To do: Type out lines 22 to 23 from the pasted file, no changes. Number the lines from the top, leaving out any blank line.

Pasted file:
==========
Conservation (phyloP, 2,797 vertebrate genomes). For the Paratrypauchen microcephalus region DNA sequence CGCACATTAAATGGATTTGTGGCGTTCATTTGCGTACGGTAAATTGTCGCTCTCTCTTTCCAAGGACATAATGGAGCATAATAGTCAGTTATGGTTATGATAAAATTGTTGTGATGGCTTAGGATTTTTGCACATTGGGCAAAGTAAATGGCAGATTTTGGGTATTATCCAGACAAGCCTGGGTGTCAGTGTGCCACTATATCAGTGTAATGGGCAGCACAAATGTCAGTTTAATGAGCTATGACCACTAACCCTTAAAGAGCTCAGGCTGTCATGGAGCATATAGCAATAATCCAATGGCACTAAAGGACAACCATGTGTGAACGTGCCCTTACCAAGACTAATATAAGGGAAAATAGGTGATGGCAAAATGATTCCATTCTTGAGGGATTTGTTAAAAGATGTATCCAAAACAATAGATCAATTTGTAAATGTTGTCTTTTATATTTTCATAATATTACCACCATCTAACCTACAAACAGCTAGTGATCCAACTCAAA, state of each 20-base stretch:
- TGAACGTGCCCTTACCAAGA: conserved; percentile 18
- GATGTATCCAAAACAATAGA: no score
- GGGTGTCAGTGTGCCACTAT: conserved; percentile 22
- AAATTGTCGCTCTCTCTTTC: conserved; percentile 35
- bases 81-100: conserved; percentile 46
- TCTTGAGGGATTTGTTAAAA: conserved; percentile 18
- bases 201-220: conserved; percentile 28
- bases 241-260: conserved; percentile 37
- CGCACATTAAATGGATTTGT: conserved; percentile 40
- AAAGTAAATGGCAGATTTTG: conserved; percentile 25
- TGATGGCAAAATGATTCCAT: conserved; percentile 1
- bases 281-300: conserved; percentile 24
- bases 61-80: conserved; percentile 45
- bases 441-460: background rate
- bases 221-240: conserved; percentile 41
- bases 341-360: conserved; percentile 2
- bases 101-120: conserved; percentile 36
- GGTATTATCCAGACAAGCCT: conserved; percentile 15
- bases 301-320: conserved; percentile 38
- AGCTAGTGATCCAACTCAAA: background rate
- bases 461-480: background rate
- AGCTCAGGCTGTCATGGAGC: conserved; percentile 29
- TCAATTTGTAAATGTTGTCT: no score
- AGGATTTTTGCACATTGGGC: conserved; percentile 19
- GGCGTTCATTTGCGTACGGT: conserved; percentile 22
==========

- bases 461-480: background rate
- AGCTCAGGCTGTCATGGAGC: conserved; percentile 29